On the home page, as soon as one hovers over a link, the ‘counter’ of letters begins to whirr, rendering the word one had chosen quickly gibberish, but also exactly the same (because the ‘About’ page will be the end result of a link, even when the link text itself has been transformed into ‘Abqkj’). The changing digital text oddly offers a more fixed link between the symbolic and the real than the printed text of a short story’s page might.
The LibraryofBabel.info ‘About’ page notes that the site does not, in fact, “contain” the full Library of Babel, but only a small proportion of it (all permutations of 3,200 characters, rather than 1,312,000 characters). The question becomes, however: If the necessary algorithms are already there (as in, they could be written), is the website, in fact, as complete as Borges’ textual library? The website might be said to “contain” the full Library, but render only part of it accessible, without compromising the Library’s integrity. Indeed, the website adopts this claim elsewhere, such as on the ‘Reference Hex’ page: “Borges has set the rule for the universe en abyme contained on our site” (emphasis mine).
I picked up Dorian as something narrative and entertaining that was tangentially PhD-related (and, thus, a guilt-free read). The novel was first published in 2002, and it offers a modern update to The Picture of Dorian Gray, resetting the action in the 1980s and ’90s with a familiar but creatively reimagined cast. Basil becomes a slightly pathetic, needy installation artist (nicknamed Baz); Henry a drug-addled fop; Dorian a homicidal sadist, using HIV as his preferred weapon; Baz’s paean to Dorian becomes a video installation comprising multiple tapes and screens; the wealthy, drug-driven gay scene replaces Wilde’s Victorian aesthetic circles.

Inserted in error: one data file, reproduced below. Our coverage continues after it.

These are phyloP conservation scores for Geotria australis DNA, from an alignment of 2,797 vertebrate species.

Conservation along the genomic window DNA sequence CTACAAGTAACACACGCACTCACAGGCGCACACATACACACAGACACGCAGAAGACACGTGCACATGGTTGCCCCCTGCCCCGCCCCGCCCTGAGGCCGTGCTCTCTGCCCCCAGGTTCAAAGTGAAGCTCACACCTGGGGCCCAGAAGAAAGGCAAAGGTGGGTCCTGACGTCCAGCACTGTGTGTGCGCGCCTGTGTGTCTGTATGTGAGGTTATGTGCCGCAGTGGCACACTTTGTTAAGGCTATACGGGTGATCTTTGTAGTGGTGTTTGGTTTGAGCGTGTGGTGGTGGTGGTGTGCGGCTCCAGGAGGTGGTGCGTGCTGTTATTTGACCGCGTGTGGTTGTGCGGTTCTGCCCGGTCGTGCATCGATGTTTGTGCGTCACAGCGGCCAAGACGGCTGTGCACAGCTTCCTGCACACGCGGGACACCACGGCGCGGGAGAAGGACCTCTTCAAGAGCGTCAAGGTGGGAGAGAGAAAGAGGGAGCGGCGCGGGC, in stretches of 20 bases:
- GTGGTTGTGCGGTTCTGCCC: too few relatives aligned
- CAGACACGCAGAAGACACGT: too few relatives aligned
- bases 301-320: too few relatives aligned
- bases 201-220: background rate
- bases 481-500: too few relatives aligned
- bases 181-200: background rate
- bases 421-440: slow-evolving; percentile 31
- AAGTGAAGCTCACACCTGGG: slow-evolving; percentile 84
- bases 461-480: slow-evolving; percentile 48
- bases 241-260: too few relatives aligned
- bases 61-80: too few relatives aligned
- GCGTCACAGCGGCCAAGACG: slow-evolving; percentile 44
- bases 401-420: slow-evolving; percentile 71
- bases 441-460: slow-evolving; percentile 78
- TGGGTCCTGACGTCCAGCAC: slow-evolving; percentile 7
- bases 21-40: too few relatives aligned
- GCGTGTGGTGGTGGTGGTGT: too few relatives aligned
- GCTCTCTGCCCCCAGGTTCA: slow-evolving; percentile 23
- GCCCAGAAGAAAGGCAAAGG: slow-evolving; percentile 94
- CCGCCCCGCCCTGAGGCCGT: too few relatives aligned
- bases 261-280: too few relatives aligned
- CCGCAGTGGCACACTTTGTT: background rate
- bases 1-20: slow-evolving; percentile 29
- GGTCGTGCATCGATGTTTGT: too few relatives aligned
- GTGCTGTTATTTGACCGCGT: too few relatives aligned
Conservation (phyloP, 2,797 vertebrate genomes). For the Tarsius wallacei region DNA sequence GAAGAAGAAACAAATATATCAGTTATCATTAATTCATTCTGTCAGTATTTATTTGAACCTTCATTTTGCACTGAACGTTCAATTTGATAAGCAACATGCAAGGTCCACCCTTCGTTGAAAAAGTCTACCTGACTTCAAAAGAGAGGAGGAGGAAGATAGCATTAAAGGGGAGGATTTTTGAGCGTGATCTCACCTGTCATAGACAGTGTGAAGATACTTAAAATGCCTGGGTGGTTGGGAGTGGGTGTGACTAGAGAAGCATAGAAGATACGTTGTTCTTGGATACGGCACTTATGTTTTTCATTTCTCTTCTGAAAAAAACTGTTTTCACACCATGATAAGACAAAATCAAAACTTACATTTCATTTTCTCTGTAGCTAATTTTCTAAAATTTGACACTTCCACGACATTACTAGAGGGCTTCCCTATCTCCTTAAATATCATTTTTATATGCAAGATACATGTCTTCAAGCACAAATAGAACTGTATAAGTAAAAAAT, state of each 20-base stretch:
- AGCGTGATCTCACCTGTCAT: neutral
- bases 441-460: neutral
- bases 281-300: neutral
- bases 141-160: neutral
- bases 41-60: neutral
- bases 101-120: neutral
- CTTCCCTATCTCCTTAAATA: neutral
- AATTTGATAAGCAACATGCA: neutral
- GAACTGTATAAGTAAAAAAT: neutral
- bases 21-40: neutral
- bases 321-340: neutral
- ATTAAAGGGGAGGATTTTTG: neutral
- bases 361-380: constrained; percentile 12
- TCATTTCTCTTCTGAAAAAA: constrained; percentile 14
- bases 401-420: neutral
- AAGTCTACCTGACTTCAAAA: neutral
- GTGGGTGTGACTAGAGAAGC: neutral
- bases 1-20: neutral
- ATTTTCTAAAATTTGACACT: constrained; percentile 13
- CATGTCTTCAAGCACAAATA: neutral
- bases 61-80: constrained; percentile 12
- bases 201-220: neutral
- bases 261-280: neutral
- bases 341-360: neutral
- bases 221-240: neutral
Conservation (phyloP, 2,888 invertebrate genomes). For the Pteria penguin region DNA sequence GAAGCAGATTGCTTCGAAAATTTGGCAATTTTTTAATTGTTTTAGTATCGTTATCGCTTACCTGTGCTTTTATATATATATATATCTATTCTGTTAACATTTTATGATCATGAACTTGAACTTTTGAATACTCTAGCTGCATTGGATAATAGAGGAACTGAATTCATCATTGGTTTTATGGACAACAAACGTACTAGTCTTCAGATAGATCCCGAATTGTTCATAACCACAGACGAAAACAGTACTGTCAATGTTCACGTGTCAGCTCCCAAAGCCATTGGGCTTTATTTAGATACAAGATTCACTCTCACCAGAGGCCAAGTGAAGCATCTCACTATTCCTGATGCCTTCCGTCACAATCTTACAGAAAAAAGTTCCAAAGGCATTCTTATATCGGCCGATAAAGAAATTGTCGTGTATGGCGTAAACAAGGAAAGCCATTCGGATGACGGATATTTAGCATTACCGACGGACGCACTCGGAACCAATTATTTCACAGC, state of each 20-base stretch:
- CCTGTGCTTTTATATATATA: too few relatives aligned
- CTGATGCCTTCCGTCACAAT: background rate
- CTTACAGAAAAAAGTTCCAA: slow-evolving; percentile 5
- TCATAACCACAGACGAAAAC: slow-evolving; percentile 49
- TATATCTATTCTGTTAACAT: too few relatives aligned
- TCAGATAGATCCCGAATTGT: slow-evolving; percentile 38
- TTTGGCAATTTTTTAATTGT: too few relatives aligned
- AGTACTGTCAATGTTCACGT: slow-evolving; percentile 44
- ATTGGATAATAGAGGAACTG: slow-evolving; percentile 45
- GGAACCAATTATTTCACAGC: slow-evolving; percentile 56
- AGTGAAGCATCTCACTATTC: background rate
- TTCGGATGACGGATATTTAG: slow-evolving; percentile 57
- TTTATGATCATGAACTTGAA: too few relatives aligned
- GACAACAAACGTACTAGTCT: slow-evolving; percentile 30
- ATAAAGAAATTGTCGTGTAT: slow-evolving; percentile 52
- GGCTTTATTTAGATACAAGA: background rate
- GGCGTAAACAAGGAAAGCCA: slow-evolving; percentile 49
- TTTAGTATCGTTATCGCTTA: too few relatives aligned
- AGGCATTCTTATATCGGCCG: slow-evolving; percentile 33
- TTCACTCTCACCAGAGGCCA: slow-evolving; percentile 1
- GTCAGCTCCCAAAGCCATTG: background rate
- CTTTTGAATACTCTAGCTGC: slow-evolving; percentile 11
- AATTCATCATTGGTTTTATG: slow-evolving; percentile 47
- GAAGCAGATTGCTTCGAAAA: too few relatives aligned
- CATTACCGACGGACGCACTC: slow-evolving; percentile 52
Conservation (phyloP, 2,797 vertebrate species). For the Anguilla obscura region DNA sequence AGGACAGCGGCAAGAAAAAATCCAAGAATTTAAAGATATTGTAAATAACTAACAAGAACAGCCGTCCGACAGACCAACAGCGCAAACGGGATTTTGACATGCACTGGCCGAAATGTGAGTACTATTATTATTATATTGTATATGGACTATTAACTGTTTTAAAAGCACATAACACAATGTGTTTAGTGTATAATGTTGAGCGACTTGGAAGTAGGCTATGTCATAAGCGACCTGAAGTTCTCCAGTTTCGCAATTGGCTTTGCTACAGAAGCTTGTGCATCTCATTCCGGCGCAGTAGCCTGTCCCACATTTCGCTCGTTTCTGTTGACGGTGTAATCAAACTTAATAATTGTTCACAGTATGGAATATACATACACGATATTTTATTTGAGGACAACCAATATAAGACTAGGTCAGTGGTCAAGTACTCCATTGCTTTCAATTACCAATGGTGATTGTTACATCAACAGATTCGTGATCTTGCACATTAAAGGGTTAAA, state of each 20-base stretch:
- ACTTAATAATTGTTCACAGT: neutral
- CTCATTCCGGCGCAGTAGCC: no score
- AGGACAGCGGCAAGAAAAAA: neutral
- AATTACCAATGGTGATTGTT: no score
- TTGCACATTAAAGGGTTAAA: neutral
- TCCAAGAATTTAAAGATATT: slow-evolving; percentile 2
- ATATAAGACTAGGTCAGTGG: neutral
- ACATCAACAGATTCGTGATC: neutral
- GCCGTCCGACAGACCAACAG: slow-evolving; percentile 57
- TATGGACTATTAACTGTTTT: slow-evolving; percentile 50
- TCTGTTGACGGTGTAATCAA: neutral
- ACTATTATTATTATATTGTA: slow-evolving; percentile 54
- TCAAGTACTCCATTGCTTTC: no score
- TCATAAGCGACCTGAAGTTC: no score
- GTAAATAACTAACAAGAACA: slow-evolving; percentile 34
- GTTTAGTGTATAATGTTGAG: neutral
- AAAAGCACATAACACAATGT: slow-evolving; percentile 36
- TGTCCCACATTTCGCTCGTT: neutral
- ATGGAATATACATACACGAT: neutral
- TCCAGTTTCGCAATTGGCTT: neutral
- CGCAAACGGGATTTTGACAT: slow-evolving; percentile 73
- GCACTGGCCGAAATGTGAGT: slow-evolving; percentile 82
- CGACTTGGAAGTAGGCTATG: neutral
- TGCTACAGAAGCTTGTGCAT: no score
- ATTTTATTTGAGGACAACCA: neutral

In rewriting Wilde’s classic, Self offers allusive (and often self-referential) narrative layers that merit deeper thought than his pacy writing style would intimate. Spoilers below!
At times riotously funny, as the narrative ricochets across decades, Henry, Dorian and Baz all alternately repulse and beguile. The book’s subtitle is An Imitation, and Self recycles a surprising amount of Wilde’s original, taking not only plot, character and location, but phrases, epigrams, and dialogue directly from the source. This sense of repetition is intensified by a suite of circular images.
The new medium for Dorian’s portrait — the circular loop of the video tape, the numerous copies — draws attention to the theme of repetition and divergence, that there is nothing new on the planet. The text returns to various fixed points, such as the dualing of Dorian and the doomed Princess Diana, or the perpetually fecund garden surrounding Henry’s home. With each repetition, Self prompts the reader to construct a sense of circularity.
The metanarrative that Self layers atop Wilde’s tale calls attention to the written nature of the text, suggesting that Dorian’s story is the febrile, malicious scratchings of a dying Henry before ‘revealing’ that this metanarrative is itself a fiction conjured by Dorian in a panicked state as he is about to get his comeuppance. The conclusion suggests that the initial narrative (perhaps, or perhaps not, a fiction of Henry’s) was partially ‘true’, although the point of divergence remains elusive. Just as Wilde’s original was read as an indictment of its author, the space between the lines of The Picture of Dorian Gray scrutinised for revelatory power, the final twist of Self’s imitation invites the reader to spot the exaggeration, the slight twist or turn, that might be veiling the ‘real’ behind the fictional.